3. Prosecution and Subsequent Patents
Finally, while neither party relies upon the prosecution history of the '196 Patent to support claim construction, Glory argues - and the '196 Opinion agreed - that the Court could consider the specification of a subsequent, continuation-in-part patent to in interpreting the meaning of terms in the '196 Patent. The subsequent patent, No. 6,381,354 (the " '354 Patent") covers currency counting devices for foreign bills, and states in relevant part:
In adapting. . . U.S. Patent No. 5,295,196 to optimize the scanning of currencies from countries other than the United States, it is first noted that while it has been found that scanning along the central portion of the green side of U.S. bills provides good patterns to discriminate between the different U.S. denominations, foreign bills may require scanning along segments located in locations other than the center. . . it may be . . . desirable to scan German marks. . . along a segment 1 inch (2.54 cm) to the left of center along the top face of a bill while it may be desirable to scan British pounds along a segment 1.5 inches (3.81 cm) to the right of center. '354 Patent, col. 9, ll. 48-62.
The '196 Opinion relied upon the recent opinion from the Federal Circuit, Microsoft Corp. v. Multi-Tech Systems to draw an inference that the language in the 354 Patent limited the claims of the '196 Patent to the "geometric center". In Microsoft, the Federal Circuit reviewed statements made during the prosecution of a subsequent, related patent in construing the claims of an earlier patent. Microsoft, 357 F.3d at 1349-50. Glory suggests that the statements about the '196 Patent made in the specification of the '354 Patent can be used to interpret the terms of the '196 Patent. Cummins urges this Court to discredit all arguments using Microsoft because that case relied upon the prosecution history of a subsequent patent in which the patent specification was identical to the specification of the earlier patent, and is therefore distinguishable from the patents at issue in this case.
It is the statement about the '196 Patent in the '354 Patent specification that convinces this Court that the term "central portion" means at or near the geometric center of the bill. As Cummins points out, the facts of this case can be distinguished from those in Microsoft because the relevant statement is in the specification rather than the PTO prosecution. But the Microsoft court's logic -that a patentee's considered statement about the scope of an earlier patent in an official proceeding on a later patent is relevant to determining the scope of the earlier patent - applies with equal, if not more, force to statements made in a later specification. Unlike a statement before the PTO, made in order to get the PTO to accept an application, a specification is directed to all practitioners skilled in the art in the field. 35 U.S.C. § 112. Thus, the patentee has even more incentive to "exercise care in characterizing the scope of its invention" in a subsequent specification as it does when describing an earlier invention during prosecution. Microsoft, 357 F.3d at 1350. The fact that Cummins described the '196 Patent as scanning the center in the specification rather than in prosecution proceedings does not render the description irrelevant to construing the scope of the '196 Claims.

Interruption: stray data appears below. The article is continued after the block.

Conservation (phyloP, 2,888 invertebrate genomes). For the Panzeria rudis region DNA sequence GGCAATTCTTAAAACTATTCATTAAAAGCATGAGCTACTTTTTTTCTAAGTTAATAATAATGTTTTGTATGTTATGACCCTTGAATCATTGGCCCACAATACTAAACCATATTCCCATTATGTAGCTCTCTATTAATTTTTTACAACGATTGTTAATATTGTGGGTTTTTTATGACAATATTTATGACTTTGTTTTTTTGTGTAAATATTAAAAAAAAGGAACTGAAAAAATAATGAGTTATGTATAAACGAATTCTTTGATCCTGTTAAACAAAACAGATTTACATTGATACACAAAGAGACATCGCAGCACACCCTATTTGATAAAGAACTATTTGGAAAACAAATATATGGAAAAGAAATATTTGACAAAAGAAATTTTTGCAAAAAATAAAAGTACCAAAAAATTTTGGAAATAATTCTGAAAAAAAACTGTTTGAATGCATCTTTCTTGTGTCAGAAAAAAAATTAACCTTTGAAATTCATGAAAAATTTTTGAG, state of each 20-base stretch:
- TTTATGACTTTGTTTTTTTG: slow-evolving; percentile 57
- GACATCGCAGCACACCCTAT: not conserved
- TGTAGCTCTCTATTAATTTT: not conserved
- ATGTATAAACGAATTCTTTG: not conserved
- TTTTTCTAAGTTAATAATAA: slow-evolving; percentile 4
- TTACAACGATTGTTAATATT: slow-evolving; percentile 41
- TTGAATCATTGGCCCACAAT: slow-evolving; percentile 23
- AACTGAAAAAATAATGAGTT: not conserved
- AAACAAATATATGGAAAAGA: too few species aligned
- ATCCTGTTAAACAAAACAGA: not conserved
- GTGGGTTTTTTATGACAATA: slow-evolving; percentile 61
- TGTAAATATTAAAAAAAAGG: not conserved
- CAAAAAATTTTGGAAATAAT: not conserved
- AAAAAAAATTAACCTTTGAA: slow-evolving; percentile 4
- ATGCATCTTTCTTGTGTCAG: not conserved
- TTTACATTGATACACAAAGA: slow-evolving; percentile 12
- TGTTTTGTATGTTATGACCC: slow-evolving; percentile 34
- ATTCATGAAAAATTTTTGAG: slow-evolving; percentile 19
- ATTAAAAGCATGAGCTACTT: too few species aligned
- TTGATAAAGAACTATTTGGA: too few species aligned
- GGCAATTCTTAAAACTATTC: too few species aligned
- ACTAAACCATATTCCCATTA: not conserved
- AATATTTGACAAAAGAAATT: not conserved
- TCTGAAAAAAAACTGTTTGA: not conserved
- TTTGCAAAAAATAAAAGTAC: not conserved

The Microsoft case's holding also does not hinge on the fact that the specifications of the two patents in that case were identical. The court's conclusion that "any statement of the patentee in the prosecution of a related application as to the scope of the invention [is] relevant to claim construction" does not rely upon identical specifications. Id. at 1350. Moreover, the body of precedent in Microsoft relied upon Jonsson v. Stanley Works, 903 F.2d 812 (Fed. Cir. 1990) and Wang Labs., Inc. v. America Online, Inc., 197 F.3d 1377 (Fed. Cir. 1999), both of which used the prosecution histories of Continuation-in-Part patents. Neither of those cases relied upon the existence of common specifications, but rather relied upon the existence of common subject matter.